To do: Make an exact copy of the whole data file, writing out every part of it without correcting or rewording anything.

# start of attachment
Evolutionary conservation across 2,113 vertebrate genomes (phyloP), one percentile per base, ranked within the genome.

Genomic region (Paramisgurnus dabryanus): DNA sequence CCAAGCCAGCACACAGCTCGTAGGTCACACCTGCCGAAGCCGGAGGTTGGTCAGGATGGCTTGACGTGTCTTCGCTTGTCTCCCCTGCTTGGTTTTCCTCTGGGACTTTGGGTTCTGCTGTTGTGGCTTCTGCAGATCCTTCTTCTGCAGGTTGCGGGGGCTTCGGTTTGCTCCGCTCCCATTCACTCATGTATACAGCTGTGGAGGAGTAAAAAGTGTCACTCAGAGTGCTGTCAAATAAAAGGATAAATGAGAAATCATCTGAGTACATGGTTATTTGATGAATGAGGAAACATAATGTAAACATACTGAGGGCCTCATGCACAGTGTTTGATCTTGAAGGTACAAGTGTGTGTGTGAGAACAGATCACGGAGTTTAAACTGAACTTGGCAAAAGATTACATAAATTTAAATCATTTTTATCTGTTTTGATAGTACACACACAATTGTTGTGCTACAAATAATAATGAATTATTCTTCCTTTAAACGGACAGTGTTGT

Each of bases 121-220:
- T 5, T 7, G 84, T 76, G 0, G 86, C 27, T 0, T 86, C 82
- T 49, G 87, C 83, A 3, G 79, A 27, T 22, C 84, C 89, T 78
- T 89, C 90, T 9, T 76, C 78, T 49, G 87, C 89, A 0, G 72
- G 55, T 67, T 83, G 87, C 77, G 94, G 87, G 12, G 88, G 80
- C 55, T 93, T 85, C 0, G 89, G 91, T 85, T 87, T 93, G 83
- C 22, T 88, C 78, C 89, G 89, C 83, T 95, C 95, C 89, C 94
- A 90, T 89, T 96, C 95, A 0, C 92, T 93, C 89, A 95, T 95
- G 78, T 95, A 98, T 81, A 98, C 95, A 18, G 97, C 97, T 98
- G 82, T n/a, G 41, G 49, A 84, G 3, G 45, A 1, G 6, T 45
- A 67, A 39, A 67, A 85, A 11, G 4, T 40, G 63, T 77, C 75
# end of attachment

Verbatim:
Evolutionary conservation across 2,113 vertebrate genomes (phyloP), one percentile per base, ranked within the genome.

Genomic region (Paramisgurnus dabryanus): DNA sequence CCAAGCCAGCACACAGCTCGTAGGTCACACCTGCCGAAGCCGGAGGTTGGTCAGGATGGCTTGACGTGTCTTCGCTTGTCTCCCCTGCTTGGTTTTCCTCTGGGACTTTGGGTTCTGCTGTTGTGGCTTCTGCAGATCCTTCTTCTGCAGGTTGCGGGGGCTTCGGTTTGCTCCGCTCCCATTCACTCATGTATACAGCTGTGGAGGAGTAAAAAGTGTCACTCAGAGTGCTGTCAAATAAAAGGATAAATGAGAAATCATCTGAGTACATGGTTATTTGATGAATGAGGAAACATAATGTAAACATACTGAGGGCCTCATGCACAGTGTTTGATCTTGAAGGTACAAGTGTGTGTGTGAGAACAGATCACGGAGTTTAAACTGAACTTGGCAAAAGATTACATAAATTTAAATCATTTTTATCTGTTTTGATAGTACACACACAATTGTTGTGCTACAAATAATAATGAATTATTCTTCCTTTAAACGGACAGTGTTGT

Each of bases 121-220:
- T 5, T 7, G 84, T 76, G 0, G 86, C 27, T 0, T 86, C 82
- T 49, G 87, C 83, A 3, G 79, A 27, T 22, C 84, C 89, T 78
- T 89, C 90, T 9, T 76, C 78, T 49, G 87, C 89, A 0, G 72
- G 55, T 67, T 83, G 87, C 77, G 94, G 87, G 12, G 88, G 80
- C 55, T 93, T 85, C 0, G 89, G 91, T 85, T 87, T 93, G 83
- C 22, T 88, C 78, C 89, G 89, C 83, T 95, C 95, C 89, C 94
- A 90, T 89, T 96, C 95, A 0, C 92, T 93, C 89, A 95, T 95
- G 78, T 95, A 98, T 81, A 98, C 95, A 18, G 97, C 97, T 98
- G 82, T n/a, G 41, G 49, A 84, G 3, G 45, A 1, G 6, T 45
- A 67, A 39, A 67, A 85, A 11, G 4, T 40, G 63, T 77, C 75